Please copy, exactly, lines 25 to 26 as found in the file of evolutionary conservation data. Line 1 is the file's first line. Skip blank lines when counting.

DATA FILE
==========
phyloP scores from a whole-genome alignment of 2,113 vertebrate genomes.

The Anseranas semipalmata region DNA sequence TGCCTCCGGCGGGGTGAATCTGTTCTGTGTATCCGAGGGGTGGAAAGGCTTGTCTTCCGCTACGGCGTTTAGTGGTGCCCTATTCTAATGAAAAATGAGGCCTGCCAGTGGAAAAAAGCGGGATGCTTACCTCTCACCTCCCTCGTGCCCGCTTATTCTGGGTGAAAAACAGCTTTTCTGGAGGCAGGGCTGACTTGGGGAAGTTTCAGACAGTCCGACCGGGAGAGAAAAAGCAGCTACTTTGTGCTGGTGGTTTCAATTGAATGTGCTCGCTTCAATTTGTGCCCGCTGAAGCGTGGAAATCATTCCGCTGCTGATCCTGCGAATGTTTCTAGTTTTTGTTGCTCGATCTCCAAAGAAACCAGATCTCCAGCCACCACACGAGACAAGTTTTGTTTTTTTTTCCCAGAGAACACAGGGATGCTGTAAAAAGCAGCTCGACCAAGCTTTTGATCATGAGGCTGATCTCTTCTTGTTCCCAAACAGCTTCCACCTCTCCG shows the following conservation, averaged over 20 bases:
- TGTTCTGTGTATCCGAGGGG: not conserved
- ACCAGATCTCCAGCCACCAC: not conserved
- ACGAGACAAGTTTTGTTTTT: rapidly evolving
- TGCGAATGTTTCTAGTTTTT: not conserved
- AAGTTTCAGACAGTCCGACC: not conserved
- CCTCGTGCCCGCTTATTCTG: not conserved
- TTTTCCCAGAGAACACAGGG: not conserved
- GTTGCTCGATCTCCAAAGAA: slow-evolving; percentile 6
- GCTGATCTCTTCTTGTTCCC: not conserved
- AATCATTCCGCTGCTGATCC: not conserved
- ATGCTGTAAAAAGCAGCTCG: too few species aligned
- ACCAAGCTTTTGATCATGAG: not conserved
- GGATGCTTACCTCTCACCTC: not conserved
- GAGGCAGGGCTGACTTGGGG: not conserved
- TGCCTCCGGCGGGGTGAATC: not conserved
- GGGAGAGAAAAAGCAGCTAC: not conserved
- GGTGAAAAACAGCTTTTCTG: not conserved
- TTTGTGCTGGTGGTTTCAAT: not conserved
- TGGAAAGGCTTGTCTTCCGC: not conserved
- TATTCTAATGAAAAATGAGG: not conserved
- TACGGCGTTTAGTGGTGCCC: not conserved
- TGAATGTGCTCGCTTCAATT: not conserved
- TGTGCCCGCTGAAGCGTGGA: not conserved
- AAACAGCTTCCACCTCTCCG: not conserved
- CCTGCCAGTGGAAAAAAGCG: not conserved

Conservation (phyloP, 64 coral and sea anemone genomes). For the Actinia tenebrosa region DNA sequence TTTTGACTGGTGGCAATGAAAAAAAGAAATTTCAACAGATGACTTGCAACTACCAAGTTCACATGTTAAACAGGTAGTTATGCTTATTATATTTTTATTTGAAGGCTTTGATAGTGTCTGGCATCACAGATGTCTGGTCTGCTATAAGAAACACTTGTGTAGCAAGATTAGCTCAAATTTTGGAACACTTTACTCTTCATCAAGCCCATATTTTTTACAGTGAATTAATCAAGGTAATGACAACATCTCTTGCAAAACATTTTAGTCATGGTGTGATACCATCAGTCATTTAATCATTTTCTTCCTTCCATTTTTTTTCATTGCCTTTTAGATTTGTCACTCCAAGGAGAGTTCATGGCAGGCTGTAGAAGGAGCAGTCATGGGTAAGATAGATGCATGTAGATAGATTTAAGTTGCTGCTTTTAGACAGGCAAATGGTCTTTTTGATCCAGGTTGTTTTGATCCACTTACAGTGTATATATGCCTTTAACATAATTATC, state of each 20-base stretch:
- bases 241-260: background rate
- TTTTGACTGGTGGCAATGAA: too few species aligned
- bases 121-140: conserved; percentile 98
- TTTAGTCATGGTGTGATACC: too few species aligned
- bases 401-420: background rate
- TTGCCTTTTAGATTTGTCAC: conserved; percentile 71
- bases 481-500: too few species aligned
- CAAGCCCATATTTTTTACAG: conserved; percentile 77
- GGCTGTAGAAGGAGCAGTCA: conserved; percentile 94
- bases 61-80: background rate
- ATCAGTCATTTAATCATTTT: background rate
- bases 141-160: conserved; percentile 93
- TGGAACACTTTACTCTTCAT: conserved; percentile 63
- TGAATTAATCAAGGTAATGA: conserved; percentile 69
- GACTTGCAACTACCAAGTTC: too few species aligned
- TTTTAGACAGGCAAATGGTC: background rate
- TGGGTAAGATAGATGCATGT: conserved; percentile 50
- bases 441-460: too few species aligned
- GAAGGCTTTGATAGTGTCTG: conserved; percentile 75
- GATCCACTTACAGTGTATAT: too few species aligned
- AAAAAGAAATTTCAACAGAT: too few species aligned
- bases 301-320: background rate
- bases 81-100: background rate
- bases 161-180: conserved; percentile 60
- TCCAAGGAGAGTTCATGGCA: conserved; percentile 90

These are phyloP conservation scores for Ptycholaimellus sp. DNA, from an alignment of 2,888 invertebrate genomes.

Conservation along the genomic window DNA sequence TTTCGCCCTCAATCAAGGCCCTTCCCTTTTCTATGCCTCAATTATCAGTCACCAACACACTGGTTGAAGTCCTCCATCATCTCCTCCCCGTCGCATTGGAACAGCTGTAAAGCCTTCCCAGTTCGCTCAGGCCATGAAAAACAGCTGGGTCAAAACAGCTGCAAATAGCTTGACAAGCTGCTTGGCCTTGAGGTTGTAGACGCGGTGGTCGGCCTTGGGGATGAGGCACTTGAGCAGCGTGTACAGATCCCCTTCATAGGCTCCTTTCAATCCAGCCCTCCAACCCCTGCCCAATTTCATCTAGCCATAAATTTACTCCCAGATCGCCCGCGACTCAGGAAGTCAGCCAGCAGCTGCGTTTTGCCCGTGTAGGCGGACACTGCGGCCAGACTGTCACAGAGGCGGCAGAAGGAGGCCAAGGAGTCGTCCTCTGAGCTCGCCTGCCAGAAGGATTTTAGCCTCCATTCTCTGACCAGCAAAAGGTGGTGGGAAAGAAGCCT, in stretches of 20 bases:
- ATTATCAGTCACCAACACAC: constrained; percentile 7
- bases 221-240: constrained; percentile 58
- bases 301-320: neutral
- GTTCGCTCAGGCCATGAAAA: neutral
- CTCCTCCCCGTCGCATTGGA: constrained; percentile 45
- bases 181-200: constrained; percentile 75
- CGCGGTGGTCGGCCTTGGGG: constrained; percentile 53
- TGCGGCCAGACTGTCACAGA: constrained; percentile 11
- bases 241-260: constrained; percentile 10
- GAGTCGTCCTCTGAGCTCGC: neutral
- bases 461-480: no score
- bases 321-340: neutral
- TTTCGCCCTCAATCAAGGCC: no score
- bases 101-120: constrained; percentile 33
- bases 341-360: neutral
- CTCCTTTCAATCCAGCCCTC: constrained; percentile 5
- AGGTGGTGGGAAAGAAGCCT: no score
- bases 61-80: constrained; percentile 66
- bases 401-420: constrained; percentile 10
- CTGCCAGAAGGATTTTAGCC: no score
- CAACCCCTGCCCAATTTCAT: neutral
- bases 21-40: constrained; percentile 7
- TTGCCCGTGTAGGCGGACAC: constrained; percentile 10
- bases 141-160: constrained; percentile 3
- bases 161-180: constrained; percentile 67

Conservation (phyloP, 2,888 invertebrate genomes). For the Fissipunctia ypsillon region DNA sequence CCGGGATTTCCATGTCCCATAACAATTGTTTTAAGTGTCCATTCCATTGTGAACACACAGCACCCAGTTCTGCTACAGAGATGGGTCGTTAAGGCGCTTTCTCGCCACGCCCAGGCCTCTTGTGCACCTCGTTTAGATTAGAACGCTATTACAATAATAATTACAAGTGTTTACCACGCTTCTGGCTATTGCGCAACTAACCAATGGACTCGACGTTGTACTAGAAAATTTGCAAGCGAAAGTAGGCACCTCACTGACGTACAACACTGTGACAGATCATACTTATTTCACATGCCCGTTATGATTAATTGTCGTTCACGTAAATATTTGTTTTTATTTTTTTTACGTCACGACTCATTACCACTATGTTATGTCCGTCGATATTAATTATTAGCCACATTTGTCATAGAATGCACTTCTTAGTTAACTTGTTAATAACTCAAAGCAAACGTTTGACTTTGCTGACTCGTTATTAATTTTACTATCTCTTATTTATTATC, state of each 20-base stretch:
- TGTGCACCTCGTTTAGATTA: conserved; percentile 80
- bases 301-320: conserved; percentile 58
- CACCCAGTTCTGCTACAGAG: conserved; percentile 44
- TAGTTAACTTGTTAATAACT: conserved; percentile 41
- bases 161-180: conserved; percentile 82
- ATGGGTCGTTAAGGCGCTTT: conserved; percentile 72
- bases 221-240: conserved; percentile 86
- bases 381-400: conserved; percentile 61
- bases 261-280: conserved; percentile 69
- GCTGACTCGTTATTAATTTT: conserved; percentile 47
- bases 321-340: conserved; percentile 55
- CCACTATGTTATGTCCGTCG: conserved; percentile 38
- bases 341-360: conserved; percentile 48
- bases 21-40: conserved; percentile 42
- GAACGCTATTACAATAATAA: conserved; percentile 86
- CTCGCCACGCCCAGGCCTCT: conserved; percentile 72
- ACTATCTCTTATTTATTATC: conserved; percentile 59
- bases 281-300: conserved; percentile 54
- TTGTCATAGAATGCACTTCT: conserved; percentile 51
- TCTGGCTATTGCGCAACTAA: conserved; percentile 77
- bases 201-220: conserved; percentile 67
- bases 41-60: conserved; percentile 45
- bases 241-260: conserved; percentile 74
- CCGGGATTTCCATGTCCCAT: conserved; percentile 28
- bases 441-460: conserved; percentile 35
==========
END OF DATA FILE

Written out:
- TGTGCCCGCTGAAGCGTGGA: not conserved
- AAACAGCTTCCACCTCTCCG: not conserved